Russian law enforcement this week said two individuals were arrested for compromising accounts of loyalty program members from popular websites.
The unnamed cybercriminals allegedly compromised around 700,000 accounts from companies such as PayPal, Ulmart, Biglion, KupiKupon, Groupon, and others. They are also said to have put 2,000 of these accounts up for sale for $5 each.
“The detainees admitted on the spot that they had earned at least 500,000 rubles. However, the real amount of damage remains to be determined,” Group-IB, which aided with the investigation, says.
The hackers’ activity stirred interest in November 2015, after the website of a large online store fell to a large-scale cyber-attack in which the personal accounts of the store’s loyalty program members were compromised. Miscreants compromised around 120,000 accounts within a month.
The investigators discovered that the attackers “had collected compromised account information from various Internet services on hacker forums and used special programs to automatically guess passwords of accounts on the website of the online store.”
The miscreants relied on people’s habit of reusing the same login/password on multiple websites. If the logins and passwords were used on the targeted websites, the hackers would access those personal accounts.
The cybercriminals would check the accumulated bonuses on each account and would sell them on hacker forums at $5 per account or 20-30% of the nominal balance of the accounts. The buyers could then abuse the accounts to pay for products with the bonuses.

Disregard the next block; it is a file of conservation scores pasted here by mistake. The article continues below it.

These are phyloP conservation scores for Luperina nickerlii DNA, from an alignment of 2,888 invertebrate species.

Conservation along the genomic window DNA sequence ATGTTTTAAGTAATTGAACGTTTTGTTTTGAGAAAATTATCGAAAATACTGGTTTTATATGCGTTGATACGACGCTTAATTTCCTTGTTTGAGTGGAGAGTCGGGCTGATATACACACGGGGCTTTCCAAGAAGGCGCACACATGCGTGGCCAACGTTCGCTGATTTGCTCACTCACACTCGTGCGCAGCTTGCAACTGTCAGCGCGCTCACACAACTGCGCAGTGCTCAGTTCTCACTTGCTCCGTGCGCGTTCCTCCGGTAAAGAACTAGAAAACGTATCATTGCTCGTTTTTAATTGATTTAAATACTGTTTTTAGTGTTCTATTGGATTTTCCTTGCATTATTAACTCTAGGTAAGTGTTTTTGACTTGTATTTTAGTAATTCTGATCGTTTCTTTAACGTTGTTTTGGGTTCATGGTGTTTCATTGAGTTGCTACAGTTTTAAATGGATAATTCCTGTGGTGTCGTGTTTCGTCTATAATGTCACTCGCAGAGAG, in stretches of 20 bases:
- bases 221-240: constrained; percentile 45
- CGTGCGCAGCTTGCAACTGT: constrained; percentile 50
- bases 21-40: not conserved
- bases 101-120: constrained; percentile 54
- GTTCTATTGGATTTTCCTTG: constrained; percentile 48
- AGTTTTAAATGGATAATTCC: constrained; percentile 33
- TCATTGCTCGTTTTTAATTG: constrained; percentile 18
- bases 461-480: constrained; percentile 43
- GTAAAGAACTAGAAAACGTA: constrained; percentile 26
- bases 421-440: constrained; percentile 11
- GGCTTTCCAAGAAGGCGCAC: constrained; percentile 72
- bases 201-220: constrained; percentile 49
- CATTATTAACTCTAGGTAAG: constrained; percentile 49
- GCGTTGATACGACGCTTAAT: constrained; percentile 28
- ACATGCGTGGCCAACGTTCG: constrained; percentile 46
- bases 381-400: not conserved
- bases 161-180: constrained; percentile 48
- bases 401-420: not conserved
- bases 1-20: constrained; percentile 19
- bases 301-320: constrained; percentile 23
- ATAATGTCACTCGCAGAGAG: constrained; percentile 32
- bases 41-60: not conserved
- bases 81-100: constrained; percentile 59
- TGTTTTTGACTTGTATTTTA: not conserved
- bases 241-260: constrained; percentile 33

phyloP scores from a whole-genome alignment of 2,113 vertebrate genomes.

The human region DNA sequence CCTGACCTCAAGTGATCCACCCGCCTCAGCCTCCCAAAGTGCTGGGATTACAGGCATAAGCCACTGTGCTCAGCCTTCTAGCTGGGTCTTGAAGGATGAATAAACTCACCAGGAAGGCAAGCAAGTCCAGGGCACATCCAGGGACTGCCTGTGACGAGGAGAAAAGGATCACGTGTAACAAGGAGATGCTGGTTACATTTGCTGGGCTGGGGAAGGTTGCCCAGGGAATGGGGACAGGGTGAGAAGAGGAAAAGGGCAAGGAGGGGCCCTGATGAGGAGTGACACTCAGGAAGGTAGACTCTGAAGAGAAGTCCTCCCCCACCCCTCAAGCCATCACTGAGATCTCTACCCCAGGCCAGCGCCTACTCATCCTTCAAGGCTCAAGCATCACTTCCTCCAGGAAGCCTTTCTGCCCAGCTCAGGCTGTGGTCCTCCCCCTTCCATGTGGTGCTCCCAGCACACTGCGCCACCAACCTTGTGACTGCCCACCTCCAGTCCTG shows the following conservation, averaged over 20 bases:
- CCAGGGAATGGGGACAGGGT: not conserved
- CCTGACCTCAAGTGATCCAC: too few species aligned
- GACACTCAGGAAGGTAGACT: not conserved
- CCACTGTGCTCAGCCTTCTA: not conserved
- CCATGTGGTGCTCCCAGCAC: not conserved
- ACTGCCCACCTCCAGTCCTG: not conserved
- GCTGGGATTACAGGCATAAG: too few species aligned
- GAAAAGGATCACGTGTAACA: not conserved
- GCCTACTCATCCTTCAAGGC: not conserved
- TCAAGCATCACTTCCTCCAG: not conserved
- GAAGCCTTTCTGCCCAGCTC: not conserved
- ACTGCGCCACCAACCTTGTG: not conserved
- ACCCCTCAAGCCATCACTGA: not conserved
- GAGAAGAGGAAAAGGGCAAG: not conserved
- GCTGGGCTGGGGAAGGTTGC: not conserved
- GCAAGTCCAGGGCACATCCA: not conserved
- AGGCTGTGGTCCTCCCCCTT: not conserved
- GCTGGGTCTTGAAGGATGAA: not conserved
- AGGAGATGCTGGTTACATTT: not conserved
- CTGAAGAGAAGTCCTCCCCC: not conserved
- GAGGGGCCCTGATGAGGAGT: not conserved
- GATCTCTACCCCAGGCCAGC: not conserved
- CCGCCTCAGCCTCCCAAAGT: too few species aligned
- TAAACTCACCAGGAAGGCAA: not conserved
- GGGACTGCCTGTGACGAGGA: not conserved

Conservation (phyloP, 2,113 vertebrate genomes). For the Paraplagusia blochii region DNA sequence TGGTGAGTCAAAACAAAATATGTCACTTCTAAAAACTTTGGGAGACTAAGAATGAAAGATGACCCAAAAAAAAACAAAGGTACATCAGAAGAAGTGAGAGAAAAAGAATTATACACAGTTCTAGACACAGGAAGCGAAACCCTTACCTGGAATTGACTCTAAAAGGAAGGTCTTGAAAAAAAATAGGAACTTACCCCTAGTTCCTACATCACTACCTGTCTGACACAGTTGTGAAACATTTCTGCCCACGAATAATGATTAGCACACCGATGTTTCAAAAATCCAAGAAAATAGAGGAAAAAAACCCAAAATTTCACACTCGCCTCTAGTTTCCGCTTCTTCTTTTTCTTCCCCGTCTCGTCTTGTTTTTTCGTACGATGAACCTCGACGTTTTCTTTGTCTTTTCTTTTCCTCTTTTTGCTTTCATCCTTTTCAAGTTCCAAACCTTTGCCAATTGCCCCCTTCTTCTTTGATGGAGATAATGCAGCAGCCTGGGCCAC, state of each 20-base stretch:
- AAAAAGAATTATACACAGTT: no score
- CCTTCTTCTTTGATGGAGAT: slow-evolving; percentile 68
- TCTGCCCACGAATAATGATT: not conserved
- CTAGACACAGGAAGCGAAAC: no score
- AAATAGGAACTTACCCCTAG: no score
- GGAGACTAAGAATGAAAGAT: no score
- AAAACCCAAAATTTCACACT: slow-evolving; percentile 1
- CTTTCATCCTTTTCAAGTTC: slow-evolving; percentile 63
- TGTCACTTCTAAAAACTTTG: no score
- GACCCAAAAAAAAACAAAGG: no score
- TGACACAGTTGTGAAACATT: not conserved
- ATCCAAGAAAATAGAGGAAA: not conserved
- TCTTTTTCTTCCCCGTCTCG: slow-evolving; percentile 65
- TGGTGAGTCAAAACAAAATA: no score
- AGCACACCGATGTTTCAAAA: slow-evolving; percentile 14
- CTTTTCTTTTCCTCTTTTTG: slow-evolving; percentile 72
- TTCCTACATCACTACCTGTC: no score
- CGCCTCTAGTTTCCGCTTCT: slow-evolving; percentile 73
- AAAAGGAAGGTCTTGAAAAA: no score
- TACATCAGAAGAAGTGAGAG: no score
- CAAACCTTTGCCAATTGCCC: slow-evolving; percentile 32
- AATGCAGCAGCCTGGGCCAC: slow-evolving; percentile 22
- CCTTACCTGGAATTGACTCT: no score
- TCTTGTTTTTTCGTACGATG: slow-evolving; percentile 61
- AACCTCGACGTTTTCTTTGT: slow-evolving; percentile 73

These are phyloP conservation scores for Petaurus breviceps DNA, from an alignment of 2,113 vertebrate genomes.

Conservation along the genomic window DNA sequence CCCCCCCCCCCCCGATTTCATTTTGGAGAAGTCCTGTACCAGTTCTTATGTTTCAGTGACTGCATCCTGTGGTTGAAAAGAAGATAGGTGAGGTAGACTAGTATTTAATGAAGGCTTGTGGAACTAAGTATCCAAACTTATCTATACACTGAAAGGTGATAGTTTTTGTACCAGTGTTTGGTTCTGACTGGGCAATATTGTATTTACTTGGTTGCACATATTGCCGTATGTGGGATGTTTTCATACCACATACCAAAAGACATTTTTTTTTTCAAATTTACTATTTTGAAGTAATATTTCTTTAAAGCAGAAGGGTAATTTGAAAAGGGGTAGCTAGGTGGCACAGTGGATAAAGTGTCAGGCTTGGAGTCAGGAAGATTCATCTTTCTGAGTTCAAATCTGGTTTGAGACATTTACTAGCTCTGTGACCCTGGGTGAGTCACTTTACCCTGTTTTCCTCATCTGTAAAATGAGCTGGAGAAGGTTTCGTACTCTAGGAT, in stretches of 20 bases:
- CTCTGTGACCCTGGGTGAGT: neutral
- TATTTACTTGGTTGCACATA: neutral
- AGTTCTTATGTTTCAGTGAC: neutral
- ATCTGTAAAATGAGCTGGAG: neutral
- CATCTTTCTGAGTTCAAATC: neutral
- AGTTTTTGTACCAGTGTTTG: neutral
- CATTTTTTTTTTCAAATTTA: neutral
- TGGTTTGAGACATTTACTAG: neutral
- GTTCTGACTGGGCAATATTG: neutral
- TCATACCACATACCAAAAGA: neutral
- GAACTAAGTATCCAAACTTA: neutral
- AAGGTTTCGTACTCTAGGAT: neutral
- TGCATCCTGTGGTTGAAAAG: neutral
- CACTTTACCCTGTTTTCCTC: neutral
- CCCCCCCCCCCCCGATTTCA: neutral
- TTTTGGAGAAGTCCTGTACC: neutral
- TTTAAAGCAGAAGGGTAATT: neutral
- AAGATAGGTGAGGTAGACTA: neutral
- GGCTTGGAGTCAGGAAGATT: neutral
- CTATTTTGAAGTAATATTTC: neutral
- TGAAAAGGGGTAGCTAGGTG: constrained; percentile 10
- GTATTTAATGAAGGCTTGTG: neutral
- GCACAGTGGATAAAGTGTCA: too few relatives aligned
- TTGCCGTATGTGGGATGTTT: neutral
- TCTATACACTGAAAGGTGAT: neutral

The hackers, Group-IB says, weren’t only selling compromised accounts, but also offered services for hijacking accounts: they would change the phone number and e-mail on the accounts of the online store. Such services were offered at a price of 10% of the bonus balance on the account.
To hide their tracks, the attackers used anonymizers, launched the attacks from different IP addresses, and also changed the digital fingerprint of the browser (User-Agent). Overall, they sent authorization requests from more than 35,000 unique IP addresses.
Large retailers started checking all orders with payment bonuses in early 2016, which determined the hackers to target lesser-known online stores.
“In addition, the hackers began to work on tips—information about new online stores with bonus programs and coupon services where it was possible to access personal accounts, for which the attackers promised to pay up to 50% of the amount received from the further sale of the compromised accounts,” Group-IB reports.
The leader in these attacks was a resident of Ryazan Region, born in 1998. His partner, born in 1997, who provided technical support for their joint online store, resided in Astrakhan Region.
During a search, investigators seized evidence of the group’s unlawful activities, along with narcotics. The suspects have confessed to the crimes but the investigation is still ongoing.
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